Michael McDonald emerged out of his native Ferguson, Missouri (and his first band Blue) to become one of the most important building blocks of the west coast pop/soul/funk sound out of LA-during the late 70’s and early 80’s. His first gig was in singing backup on Steely Dan’s 1975 Katy Lied. And he brought his distinctively jazzy soul way with the Rhodes piano to The Doobie Brothers when he joined them shortly thereafter. In doing so, he totally reshaped their southern rock sound into west coast funky soul such as “Takin’ It To The Street”, “It Keeps You Runnin'” and of course “What A Fool Believes”.
Turning 66 years old today, McDonald has had an equally varied solo career. Especially with his soulfully, distinctively slurred vocal delivery and raspy falsetto. He even made a more popular comeback in the early aughts with two separate CD’s of classic Motown covers. Both with and without the Doobie’s, McDonald’s career has many exciting moments that got my attention. Especially 1982’s G funk building block “I Keep Forgettin'”. The song that I’m talking about today was from the 1986 movie Running Scared. And its the late Rod Temperton written “Sweet Freedom”.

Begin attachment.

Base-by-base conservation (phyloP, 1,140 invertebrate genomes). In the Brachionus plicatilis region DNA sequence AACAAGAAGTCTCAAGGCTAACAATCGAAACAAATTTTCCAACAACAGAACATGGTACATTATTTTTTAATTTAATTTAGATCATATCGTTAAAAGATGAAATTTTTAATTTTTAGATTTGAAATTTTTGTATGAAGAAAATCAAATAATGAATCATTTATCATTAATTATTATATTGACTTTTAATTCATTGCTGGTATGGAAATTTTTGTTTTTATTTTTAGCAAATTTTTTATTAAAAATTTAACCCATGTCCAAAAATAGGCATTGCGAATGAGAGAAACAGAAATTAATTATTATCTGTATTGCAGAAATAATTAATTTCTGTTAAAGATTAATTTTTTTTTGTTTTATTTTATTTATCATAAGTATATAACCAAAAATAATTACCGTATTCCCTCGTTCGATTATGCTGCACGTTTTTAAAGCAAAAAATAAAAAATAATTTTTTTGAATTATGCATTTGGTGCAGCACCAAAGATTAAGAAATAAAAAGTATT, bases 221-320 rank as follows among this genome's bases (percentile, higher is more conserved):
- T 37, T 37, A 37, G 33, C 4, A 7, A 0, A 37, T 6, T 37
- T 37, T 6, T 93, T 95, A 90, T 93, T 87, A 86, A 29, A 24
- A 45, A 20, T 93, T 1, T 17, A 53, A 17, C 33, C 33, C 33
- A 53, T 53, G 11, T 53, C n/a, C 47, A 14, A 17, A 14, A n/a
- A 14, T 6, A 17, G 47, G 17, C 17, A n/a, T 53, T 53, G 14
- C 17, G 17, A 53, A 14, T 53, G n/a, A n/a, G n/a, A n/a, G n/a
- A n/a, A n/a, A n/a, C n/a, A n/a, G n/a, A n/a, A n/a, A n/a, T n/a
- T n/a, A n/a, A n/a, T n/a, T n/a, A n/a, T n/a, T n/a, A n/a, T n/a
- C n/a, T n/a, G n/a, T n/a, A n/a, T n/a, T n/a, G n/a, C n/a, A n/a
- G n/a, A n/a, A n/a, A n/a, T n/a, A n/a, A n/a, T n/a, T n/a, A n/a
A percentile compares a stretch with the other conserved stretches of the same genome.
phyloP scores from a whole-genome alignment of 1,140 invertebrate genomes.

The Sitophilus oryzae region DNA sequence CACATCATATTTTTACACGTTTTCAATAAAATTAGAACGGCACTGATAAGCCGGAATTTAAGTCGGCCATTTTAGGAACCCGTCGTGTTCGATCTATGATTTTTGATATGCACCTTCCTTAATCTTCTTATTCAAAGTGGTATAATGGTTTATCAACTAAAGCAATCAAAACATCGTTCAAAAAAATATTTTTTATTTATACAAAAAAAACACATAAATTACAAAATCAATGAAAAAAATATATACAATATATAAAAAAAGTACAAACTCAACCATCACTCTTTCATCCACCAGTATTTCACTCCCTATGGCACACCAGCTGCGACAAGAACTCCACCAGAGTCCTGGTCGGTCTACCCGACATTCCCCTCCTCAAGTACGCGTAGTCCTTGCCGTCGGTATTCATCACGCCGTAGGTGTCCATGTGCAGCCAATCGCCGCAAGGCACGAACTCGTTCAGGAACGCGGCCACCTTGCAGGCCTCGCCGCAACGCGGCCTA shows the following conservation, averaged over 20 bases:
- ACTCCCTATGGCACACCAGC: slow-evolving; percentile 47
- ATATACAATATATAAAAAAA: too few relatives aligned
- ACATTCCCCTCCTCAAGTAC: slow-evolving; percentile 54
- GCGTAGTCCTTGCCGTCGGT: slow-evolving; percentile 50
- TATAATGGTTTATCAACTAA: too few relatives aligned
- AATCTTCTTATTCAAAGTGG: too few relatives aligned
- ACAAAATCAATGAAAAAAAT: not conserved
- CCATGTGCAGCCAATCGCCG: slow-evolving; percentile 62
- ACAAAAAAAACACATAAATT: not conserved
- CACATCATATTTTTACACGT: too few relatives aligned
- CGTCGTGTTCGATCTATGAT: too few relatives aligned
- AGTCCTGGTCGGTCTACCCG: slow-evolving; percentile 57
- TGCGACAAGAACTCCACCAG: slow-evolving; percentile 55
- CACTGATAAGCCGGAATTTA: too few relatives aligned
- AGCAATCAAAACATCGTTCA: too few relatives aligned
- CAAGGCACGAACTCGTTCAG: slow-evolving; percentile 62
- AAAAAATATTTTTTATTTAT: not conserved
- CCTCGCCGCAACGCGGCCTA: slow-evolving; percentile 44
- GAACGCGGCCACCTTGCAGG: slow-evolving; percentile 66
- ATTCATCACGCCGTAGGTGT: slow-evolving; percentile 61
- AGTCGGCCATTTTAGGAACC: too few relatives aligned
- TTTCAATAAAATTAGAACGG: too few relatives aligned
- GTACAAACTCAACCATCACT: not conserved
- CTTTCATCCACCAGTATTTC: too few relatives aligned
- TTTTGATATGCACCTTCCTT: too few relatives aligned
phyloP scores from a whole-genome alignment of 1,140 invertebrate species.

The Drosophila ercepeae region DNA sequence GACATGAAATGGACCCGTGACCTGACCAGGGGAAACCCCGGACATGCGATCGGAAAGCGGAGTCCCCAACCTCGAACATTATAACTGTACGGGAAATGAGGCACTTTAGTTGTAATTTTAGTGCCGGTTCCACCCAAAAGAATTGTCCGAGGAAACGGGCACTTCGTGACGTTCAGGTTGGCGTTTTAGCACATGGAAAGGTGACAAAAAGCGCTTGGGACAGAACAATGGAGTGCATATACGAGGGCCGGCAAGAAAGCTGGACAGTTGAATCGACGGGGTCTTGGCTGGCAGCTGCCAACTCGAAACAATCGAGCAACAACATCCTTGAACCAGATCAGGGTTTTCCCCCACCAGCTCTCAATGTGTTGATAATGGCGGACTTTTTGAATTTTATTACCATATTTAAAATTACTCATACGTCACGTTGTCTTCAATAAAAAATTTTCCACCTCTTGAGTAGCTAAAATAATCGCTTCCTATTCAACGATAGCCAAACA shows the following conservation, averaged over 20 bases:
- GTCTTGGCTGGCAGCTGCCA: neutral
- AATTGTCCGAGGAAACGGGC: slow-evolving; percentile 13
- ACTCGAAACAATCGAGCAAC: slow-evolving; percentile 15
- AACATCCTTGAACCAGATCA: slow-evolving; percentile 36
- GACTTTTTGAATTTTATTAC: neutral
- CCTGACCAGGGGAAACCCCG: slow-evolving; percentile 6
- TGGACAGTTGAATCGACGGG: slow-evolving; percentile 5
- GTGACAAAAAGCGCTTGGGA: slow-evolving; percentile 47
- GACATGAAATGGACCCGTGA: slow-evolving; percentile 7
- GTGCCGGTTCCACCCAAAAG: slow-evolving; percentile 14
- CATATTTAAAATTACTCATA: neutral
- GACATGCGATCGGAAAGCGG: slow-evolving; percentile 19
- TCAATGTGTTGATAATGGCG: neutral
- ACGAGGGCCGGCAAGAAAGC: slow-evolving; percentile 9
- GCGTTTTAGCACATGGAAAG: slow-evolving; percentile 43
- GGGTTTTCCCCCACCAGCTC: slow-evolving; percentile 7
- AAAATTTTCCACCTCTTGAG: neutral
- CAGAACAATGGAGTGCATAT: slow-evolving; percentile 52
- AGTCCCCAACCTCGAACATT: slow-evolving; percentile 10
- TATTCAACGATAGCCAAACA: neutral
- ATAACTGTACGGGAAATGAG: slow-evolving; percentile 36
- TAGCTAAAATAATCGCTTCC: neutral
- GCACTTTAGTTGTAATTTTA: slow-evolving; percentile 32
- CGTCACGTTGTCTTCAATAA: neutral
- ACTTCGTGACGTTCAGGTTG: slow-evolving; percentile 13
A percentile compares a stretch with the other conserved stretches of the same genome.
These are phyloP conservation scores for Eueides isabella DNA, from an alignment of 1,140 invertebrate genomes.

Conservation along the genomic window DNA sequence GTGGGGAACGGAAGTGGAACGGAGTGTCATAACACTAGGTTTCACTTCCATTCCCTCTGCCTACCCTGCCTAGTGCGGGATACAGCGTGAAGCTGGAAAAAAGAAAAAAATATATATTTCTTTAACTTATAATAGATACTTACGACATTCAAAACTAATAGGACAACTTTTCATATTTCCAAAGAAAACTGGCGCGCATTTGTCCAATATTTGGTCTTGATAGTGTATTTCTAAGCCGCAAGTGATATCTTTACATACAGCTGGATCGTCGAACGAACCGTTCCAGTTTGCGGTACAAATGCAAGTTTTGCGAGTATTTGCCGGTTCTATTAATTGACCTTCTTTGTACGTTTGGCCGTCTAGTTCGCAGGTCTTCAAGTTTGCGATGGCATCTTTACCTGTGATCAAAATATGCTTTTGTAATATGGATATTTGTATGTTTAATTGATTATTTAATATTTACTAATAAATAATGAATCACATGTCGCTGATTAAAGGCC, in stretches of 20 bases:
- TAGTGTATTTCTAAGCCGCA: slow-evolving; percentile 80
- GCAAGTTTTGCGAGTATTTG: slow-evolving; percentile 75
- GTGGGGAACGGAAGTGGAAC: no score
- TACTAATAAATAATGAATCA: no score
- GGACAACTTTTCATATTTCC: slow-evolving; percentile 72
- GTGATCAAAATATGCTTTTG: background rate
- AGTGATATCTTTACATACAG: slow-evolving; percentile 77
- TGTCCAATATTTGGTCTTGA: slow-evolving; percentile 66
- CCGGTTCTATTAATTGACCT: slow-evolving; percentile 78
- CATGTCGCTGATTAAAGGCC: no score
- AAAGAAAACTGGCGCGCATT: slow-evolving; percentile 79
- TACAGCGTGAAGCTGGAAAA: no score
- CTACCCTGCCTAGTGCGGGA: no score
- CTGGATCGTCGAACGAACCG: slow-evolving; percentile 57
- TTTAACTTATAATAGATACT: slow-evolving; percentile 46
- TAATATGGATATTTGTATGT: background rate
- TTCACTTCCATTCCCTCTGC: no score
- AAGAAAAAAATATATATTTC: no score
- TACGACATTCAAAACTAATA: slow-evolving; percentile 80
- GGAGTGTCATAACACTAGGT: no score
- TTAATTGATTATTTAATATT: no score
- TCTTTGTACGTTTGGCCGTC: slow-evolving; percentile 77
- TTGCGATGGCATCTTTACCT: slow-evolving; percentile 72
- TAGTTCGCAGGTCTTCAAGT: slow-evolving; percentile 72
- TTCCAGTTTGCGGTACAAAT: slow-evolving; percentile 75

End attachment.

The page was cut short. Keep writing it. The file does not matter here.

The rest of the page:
A snare/tom based drum kicks into a percussion based intro with two corresponding synths-one playing a marimba like sound and the other introducing the main melody with McDonald’s refrain. Other layers of synth, including a brittle bass line come in as the drums fatten up. On the choruses, the rhythm guitar of (likely) Paul Jackson and the horn arrangements of Larry Williams beef up the arrangement. After a re-harmonized bridge ending with a pitch bent synth solo, an extended version of the chorus closes out the song.
“Sweet Freedom” is one of those songs I’ve personally enjoyed, sung and danced around to since childhood. And it makes sense now that its another Rod Temperton composition. It really brings to life that danceable, Caribbean inspired funky soul injected into the mid 80’s American pop landscape. It all had just the right mix of melodic sweetness and rhythm heft to make it work very well. And in terms of keyboards and vocals, this is some of McDonald’s finest work-with Temperton making the most of the artists jazzy twists as well. A wonderful meeting of two soulful icons in a very enjoyable setting.